The FCC’s 2010 Hollywood Blockbuster Extravaganza
An epic of Hollywood proportions has been playing out in Washington DC this year, with the climax due next week when the Federal Communications Commission convenes for its final 2010 monthly meeting.
This epic traverses several cinematic genres and includes equal parts spaghetti Western, horror, science fiction, political intrigue, courtroom drama, and pugilism—this hodgepodge of a film inevitably will make no one happy and possesses minimal entertainment value.
In Act One, our intrepid hero—let’s call him Julius Genachowski, former Harvard Law School chum of the U.S. President—rises from relative obscurity to head a shadowy government agency with no publicly known purpose. Seeking to claim a scintilla of relevance as head of this group—we’ll call it the FCC—Genachowski adopts the principles and strategies of his former law school buddies, Ivy League elitists, and another FCC commissioner, the crusty and crafty Michael J. Copps. The sought-after “McGuffin,” as director Alfred Hitchcock would call it, in this case is the concept popularly known as network neutrality.
With his powerful allies and ideological commitment, Genachowski meets resistance in an encounter with the DC Federal Appeals Court, which swats down the FCC for attempting to impose net neutrality regulations on Comcast.
Act Two: Defeated but still determined, Genachowski reanimates the net neutrality corpse by pouring his “Third Way” tonic down its throat. The zombie rises to frighten away investment in the Internet, scare away job-creation in the industry, and panic a majority of the public largely content with the progress of the Internet. At Genachowski’s command, the zombie finds the tomb of Title II telecommunications policy drafted in 1934, and attempts to wrap the Internet in its shroud.
Act Three: Hoping to create a sense of certainty for the present industry, time travelers Google and Verizon devise their own versions of net neutrality. Likewise, Rep. Henry Waxman (D-CA) proposes a net neutrality bill of his own. Genachowski hubristically disparages both efforts.
Act Four: Our petulant hero dons the cloak of invisibility by waiting until the November elections have passed before announcing the FCC will finally vote on yet another version of net neutrality, wherein the Title II reclassification has become a forgotten red herring. Pushing back the meeting one week to December 21 ensures a lame duck Congress headed home for the holidays will have little opportunity for media reaction. Additionally, scarcely 10 days prior to the meeting and late on a Friday afternoon, a 2,000-page data dump of random, disorganized materials is released by the Wireline Competition Bureau and placed on the official FCC record prior to the meeting.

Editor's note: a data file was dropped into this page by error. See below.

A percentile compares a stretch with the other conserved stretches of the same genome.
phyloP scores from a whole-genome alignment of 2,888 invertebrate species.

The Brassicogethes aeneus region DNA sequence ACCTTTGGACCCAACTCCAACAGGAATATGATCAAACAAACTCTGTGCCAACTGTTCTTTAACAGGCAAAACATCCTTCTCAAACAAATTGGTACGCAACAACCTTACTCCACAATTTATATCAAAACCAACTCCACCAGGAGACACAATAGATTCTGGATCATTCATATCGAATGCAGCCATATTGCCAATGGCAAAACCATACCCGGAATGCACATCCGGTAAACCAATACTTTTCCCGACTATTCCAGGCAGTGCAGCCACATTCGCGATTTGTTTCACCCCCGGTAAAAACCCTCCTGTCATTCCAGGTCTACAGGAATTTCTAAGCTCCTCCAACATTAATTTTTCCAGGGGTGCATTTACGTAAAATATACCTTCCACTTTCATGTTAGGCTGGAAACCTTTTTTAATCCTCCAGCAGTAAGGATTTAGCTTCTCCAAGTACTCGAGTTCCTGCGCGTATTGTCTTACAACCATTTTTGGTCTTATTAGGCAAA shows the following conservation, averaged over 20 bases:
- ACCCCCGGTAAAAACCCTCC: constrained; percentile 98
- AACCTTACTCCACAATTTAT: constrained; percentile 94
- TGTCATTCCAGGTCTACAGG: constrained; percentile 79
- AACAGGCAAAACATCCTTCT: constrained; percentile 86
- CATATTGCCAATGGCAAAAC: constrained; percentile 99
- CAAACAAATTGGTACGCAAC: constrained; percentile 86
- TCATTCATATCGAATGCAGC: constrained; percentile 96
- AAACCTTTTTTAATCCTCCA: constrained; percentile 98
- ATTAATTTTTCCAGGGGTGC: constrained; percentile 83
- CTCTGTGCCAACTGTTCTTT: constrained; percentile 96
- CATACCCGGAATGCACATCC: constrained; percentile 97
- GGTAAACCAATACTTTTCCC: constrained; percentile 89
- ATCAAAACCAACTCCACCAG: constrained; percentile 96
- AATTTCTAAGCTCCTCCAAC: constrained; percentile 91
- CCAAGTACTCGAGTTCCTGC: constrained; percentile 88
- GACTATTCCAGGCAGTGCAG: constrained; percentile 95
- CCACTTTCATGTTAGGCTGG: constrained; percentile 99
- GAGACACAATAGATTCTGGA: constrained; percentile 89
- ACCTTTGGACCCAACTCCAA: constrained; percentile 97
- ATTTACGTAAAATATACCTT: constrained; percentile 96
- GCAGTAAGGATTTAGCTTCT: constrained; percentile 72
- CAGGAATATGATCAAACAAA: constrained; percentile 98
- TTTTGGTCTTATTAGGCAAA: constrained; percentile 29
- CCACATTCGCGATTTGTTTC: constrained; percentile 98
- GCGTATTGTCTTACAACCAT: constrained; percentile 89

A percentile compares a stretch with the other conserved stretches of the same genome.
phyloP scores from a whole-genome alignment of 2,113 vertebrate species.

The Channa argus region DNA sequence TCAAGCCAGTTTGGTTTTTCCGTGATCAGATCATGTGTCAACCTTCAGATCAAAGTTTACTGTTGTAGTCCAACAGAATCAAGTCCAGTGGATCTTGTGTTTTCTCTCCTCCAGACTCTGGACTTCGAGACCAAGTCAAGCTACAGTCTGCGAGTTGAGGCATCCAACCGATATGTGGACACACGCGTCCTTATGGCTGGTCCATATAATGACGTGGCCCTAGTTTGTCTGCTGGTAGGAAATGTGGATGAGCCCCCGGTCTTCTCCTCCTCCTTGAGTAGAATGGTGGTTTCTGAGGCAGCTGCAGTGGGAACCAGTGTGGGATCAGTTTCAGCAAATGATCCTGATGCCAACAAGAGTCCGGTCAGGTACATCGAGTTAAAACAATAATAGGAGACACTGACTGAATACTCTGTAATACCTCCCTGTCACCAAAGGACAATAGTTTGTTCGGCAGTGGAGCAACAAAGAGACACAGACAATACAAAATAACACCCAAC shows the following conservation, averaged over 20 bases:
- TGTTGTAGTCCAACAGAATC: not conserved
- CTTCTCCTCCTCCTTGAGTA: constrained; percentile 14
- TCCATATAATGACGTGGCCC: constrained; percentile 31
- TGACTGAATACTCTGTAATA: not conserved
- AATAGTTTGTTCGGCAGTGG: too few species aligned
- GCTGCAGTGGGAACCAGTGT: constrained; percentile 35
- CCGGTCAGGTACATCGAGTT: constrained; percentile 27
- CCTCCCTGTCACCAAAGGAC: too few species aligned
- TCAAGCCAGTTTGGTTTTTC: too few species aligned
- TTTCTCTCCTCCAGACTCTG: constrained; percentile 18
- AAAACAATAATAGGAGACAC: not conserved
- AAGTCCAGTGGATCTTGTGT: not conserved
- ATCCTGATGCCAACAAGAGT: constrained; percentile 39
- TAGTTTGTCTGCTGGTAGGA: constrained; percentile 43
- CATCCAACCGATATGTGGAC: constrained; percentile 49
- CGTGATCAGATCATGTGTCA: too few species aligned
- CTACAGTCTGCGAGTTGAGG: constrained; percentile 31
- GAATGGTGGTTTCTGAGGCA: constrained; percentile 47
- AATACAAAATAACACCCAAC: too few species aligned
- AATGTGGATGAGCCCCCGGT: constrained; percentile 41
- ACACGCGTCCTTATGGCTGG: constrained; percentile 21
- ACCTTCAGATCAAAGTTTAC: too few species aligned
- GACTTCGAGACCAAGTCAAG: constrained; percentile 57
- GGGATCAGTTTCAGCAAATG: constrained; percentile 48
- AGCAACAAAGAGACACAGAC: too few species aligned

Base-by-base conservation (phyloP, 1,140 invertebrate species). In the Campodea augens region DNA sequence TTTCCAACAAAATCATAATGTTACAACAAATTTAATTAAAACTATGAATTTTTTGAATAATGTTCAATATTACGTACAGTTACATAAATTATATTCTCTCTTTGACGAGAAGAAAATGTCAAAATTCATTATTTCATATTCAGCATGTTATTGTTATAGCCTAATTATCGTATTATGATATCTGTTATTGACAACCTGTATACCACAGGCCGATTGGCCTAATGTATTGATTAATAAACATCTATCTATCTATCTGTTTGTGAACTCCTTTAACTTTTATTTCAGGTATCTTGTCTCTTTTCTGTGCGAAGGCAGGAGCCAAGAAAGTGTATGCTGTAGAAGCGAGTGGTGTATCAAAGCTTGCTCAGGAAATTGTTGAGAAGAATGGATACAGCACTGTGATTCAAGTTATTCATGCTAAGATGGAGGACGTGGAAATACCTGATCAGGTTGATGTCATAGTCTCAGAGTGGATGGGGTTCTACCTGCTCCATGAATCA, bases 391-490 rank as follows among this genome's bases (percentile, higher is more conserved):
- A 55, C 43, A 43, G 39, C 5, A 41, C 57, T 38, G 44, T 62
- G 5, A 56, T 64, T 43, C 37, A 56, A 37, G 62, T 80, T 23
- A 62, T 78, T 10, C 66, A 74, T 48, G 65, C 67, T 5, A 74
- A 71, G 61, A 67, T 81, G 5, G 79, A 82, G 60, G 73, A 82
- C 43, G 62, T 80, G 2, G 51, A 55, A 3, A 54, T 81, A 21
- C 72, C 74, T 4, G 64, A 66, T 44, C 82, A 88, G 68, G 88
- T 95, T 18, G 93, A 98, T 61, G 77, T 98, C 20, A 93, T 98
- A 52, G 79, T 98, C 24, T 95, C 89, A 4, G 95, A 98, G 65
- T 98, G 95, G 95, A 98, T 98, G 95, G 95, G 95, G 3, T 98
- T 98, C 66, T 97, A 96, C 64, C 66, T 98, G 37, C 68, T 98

And the final reel? A showdown of sorts will take place next Tuesday at the FCC. While tumbleweed blows down a mostly deserted Beltway, the five commissioners will meet at the FCC corral to vote on Genachowski’s latest version of network neutrality.
There may be a further twist, however. One of Genachowski’s Democrat allies—the cantankerous Copps, has cast himself as the betrayed ideologically pure advocate of net neutrality. He might just switch sides and vote against Genachowski’s plan with the hopes of getting the FCC back to its Title II reclassification plan, joining the two Republican net neutrality opponents.
Regardless of what happens December 21, there will be a sequel beginning in January 2011. That’s when Rep. Fred Upton (R-MI) assumes the chairmanship of the House Energy and Commerce Committee, which holds jurisdiction over the FCC. More than 300 members of Congress publicly oppose mandating net neutrality, and all 95 candidates who signed a pledge in support of Genachowski’s dream lost in their election bids last month.
Yup, the new sheriff, superhero, ring manager, hobbit, U.S. Calvary division, or zombie slayer in town this coming year might help clean up any potential mess the Genachowski-led FCC creates next week.
Bruce Edward Walker (email@example.com) is managing editor of Infotech & Telecom News.